The Lost Body of Childhood: Poems

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Copper Beech Press, 1979 - Poetry - 56 pages

Coming-of-age poems by a Baptist minister's son who shed his childhood faith in heaven and followed his heart on a pilgrimage to a love both erotic and spiritual, mundane and mystical. By turns meditative, sardonic, joyful, and whimsical, these poems record a journey from anger, cynicism, and uncertainty to understanding, forgiveness, and peace.

"David Dayton has devised a lucid and serene mysticism of the real. Time and again in these poems he connects self, fellows, Earth, universe, past and present, employing a vigorous imagery, asserting—against all that can and does undermine it—a self of arresting wholeness that thinks, feels and risks knowing. The language is a medium stripped for interaction yet richly sensuous. The book is a reliquary of significant and felt events, of a self becoming a soul."  --Patricia Wilcox

"Uncertainty, faith, and our erotic identity are the central concerns of David Dayton's impressive first book of poems…. A large measure of Dayton's achievement in The Lost Body lies in his construction of a mythology which gives an important—in fact central—place to human ignorance and limitation. … Uncertainty and ignorance paradoxically hold out a new hope for the imagination. Indeed, human limitations are seen as the source of liberation….The final and title poem of the collection, "The Lost Body of Childhood" is a remarkable conclusion to a remarkable book. The poem has nothing to do with nostalgia for the past: it is, rather, a spiritual and erotic summons. It holds out the apocalyptic hope that man may be reunited with the natural world in a new, and imagined order." --John Martone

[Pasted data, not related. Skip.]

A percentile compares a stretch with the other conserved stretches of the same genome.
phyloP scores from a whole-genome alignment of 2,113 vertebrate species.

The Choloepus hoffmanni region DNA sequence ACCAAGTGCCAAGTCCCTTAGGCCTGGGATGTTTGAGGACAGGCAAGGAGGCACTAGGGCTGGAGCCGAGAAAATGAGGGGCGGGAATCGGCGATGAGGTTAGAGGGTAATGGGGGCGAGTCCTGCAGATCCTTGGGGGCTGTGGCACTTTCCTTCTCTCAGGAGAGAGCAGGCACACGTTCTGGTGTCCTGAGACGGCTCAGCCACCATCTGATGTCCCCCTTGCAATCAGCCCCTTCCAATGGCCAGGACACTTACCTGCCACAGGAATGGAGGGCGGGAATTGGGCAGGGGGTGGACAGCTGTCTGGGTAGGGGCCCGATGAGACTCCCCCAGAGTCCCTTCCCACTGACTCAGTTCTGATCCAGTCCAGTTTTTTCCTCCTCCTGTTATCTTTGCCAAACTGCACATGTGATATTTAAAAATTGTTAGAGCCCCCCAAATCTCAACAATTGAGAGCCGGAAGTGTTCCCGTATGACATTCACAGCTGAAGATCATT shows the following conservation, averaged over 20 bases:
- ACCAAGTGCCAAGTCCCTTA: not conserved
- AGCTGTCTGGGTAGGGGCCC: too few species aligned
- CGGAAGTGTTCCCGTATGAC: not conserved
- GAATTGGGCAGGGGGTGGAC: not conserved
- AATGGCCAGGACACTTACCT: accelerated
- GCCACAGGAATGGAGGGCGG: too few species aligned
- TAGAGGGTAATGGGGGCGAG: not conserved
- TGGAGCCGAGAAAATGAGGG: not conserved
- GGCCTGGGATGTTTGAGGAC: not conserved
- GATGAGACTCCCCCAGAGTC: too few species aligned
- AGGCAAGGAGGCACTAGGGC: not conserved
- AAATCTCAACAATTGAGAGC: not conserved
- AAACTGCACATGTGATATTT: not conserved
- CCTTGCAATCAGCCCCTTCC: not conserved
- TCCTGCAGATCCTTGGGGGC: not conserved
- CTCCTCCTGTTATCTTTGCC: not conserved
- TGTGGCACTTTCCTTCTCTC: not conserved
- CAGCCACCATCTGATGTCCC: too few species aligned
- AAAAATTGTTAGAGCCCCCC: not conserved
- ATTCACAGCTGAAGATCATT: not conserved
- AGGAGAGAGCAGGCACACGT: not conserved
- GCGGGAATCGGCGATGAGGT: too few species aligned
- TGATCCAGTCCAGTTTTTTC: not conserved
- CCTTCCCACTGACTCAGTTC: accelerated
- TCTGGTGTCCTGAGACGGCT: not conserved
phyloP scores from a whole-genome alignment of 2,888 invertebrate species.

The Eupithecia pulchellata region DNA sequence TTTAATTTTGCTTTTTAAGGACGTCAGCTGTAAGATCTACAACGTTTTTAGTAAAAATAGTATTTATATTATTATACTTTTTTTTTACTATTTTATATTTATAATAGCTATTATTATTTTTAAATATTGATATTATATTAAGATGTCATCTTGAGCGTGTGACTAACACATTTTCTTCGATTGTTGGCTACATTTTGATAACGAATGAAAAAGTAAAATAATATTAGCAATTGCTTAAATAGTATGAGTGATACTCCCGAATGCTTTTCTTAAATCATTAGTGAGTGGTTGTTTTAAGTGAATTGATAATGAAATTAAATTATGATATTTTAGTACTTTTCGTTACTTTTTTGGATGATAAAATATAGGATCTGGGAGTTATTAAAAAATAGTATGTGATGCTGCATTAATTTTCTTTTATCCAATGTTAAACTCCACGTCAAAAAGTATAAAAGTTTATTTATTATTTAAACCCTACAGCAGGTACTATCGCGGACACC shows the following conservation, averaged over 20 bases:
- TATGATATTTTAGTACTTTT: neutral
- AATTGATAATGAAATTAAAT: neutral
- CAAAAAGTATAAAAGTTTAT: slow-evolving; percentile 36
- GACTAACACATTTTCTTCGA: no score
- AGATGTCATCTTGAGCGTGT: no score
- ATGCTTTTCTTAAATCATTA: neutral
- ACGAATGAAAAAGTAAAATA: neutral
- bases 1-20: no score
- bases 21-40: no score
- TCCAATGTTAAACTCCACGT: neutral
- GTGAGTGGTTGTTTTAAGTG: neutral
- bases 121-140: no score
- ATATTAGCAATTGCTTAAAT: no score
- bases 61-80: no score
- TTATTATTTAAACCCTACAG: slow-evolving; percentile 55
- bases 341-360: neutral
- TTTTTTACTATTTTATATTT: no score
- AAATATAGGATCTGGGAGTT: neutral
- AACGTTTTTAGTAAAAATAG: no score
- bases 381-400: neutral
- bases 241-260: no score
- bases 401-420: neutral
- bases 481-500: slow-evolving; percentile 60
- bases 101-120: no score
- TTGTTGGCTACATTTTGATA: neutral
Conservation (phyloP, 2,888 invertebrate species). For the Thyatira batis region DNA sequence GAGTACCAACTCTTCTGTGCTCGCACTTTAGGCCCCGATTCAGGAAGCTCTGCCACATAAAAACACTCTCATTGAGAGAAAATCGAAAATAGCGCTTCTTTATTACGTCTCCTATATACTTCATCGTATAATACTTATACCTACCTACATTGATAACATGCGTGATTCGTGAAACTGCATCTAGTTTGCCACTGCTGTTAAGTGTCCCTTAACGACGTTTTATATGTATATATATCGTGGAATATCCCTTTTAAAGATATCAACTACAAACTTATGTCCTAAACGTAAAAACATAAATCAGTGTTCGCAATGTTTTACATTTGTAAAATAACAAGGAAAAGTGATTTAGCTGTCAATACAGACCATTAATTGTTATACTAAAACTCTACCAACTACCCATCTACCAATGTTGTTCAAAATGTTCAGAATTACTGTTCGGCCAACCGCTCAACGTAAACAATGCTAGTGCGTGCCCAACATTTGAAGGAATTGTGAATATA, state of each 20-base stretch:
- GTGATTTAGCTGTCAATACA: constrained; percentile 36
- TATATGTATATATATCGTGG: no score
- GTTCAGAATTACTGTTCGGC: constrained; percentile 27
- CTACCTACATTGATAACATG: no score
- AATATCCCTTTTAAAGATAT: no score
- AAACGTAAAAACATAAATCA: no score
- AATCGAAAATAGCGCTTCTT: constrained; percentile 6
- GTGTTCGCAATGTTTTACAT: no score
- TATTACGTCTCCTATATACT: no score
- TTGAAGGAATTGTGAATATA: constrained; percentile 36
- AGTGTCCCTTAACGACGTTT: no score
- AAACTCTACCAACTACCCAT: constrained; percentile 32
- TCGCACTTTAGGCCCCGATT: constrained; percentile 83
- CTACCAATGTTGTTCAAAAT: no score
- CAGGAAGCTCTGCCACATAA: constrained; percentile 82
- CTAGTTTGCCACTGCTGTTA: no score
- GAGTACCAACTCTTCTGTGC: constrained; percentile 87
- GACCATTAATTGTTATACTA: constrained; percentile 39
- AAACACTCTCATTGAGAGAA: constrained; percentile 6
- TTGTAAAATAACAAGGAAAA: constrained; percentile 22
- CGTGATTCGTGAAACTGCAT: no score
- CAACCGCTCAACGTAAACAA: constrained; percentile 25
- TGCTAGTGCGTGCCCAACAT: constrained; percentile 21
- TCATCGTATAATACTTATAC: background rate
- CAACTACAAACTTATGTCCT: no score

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Amazing Grace
Dreaming Back
Wind and Strategy

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